'client_id': client_id,
        'grant_type': 'client_credentials',
        'client_secret': client_key
    }
    response = requests.post(url, headers=headers, data=data)
    response_data = response.json()
    return response_data['access_token']

2. Start remote Quick Command execution

This step forwards the input_data to the AI tool that will analyze it using the prompt previously configured in the Prompt configuration section.

Here is an example of a function calling this API in Python:

Python
def create_rqc_execution(qc_slug, access_token, input_data):
    url = f"https://genai-code-buddy-api.stackspot.com/v1/quick-commands/create-execution/{qc_slug}"
    headers = {
        'Content-Type': 'application/json',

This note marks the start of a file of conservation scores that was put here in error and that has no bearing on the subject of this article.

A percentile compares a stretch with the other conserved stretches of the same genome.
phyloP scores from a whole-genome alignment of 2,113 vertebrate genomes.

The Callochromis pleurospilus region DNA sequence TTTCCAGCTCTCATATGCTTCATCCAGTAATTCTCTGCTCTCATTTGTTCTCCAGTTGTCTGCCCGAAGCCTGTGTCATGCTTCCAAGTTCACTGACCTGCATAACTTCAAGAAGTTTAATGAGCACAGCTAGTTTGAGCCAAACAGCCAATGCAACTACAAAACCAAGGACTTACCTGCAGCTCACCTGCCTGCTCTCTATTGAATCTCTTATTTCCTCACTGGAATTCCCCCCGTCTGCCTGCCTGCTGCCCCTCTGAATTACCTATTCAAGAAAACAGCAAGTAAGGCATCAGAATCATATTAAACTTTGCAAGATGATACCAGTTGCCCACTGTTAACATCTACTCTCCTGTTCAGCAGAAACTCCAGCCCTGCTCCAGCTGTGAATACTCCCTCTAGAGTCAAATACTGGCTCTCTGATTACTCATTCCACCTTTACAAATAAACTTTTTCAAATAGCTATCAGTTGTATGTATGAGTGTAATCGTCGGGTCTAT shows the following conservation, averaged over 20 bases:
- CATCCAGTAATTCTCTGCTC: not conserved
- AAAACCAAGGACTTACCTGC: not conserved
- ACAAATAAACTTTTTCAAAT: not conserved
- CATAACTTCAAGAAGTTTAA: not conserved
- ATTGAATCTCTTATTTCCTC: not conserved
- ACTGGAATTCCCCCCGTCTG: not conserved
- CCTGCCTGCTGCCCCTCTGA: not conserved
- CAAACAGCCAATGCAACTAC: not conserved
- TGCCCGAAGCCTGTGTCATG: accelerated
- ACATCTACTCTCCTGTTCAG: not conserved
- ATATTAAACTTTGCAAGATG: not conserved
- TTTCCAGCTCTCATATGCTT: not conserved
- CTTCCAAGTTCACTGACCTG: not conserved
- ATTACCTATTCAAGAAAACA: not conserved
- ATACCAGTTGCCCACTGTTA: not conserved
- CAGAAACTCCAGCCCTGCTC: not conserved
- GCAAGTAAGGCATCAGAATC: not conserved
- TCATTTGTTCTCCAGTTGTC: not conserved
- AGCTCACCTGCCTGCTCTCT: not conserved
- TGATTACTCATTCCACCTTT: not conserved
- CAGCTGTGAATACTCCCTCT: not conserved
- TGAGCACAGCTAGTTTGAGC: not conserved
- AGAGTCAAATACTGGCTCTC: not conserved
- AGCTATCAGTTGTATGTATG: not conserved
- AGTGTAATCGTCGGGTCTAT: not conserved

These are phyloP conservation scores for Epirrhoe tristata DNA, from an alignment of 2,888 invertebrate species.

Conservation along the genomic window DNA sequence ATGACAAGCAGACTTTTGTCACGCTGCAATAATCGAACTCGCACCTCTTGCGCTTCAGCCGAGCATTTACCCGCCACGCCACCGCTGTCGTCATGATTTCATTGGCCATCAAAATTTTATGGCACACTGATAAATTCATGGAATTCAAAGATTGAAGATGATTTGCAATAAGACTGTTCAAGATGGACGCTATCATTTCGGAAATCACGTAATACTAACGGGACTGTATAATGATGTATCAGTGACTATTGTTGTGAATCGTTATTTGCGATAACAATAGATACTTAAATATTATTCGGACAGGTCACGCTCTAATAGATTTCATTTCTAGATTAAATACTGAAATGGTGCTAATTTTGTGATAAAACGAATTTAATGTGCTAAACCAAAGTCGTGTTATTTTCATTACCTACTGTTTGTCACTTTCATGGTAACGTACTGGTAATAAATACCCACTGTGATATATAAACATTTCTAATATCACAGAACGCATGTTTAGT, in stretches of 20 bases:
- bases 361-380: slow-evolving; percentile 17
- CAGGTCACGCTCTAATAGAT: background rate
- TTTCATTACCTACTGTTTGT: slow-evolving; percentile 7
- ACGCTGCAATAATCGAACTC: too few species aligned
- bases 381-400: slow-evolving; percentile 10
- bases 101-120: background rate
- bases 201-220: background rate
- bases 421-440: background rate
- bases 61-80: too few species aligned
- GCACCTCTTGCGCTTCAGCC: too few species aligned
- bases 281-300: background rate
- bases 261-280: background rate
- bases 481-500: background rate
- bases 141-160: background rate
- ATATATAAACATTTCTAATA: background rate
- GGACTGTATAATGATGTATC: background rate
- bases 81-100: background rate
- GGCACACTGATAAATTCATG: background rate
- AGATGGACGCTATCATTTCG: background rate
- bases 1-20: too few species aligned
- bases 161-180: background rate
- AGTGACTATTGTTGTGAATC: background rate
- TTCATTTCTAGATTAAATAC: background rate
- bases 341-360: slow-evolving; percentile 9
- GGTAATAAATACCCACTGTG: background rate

'Authorization': f'Bearer {access_token}'
    }
    data = {
        'input_data': input_data
    }
    response = requests.post(
        url,
        headers=headers,
        json=data
    )

    if response.status_code == 200:
        decoded_content = response.content.decode('utf-8')  # Decode bytes to string
        extracted_value = decoded_content.strip('"')  # Strip the surrounding quotes
        response_data = extracted_value
        print('ExecutionID:', response_data)
        return response_data
    else:
        print(response.status_code)
        print(response.content)

3. Polling

This step checks the remote execution status until the operation has been successfully performed.

Here is an example of a function calling this API in Python using a 5s delay between requests: